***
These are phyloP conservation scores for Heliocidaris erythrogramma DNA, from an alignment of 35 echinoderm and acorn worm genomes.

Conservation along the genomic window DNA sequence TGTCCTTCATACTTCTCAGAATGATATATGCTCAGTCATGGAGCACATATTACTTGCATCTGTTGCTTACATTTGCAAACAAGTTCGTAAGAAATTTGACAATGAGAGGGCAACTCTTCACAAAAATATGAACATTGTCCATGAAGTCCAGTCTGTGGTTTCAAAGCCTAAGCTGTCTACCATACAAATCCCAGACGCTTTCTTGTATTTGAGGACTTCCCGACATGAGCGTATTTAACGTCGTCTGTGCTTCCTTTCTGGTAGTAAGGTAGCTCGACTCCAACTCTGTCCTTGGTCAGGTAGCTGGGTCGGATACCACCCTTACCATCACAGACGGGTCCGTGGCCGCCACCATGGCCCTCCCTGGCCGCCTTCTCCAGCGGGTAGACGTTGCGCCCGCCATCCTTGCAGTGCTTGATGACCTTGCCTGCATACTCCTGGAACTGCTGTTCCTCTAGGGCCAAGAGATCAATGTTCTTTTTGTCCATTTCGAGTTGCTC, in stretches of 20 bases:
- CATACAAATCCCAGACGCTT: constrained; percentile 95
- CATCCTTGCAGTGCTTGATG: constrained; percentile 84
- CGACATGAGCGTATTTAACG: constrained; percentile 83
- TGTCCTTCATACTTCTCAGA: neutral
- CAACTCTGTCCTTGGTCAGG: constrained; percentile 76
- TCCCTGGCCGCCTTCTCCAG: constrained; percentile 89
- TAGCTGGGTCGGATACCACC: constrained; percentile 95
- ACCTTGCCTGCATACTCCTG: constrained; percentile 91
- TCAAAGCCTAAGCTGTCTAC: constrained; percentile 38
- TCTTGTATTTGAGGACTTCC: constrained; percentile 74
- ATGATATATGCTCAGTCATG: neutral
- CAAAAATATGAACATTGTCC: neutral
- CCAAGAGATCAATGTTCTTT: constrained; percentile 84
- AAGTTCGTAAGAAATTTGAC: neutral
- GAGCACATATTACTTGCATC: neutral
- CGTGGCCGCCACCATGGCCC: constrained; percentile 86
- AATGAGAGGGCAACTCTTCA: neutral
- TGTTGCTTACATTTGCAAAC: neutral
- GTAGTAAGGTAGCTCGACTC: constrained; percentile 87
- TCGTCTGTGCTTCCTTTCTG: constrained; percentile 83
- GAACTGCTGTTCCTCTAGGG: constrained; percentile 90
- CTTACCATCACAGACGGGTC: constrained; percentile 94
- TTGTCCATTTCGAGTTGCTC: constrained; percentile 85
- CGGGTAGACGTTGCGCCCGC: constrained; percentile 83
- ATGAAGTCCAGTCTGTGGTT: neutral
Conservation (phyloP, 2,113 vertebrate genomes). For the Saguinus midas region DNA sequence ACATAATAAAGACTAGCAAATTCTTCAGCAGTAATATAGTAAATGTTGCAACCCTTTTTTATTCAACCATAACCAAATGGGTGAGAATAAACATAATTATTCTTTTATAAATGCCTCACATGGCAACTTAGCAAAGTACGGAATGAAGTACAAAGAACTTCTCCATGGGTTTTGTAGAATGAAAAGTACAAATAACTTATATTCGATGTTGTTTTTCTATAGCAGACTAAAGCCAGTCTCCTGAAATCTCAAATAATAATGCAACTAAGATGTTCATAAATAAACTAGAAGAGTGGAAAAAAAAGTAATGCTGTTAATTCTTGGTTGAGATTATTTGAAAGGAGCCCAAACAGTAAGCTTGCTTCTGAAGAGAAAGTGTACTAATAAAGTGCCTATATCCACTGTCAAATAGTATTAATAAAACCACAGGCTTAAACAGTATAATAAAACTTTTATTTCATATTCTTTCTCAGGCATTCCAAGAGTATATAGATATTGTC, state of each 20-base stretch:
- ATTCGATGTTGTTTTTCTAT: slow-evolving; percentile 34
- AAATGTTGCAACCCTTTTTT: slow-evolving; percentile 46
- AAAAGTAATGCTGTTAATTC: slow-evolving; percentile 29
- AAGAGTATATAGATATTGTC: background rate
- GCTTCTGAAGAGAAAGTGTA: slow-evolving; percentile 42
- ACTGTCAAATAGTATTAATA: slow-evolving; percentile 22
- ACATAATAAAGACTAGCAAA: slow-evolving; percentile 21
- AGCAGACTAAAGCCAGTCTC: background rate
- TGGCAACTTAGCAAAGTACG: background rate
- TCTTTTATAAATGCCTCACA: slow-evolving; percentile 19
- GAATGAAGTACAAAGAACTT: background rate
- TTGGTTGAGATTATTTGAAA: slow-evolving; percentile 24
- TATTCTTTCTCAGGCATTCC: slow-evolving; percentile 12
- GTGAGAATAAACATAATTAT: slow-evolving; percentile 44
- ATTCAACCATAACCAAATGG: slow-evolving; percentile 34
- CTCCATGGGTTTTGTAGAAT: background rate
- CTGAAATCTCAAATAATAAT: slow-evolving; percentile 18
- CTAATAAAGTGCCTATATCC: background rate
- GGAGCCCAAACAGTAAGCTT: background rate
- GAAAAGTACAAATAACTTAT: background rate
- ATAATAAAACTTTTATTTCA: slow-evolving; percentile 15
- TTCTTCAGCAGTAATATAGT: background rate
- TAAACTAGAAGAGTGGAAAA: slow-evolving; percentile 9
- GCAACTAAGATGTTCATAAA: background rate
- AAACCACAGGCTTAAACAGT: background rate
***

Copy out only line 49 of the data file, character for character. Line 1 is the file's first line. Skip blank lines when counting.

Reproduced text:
- ATAATAAAACTTTTATTTCA: slow-evolving; percentile 15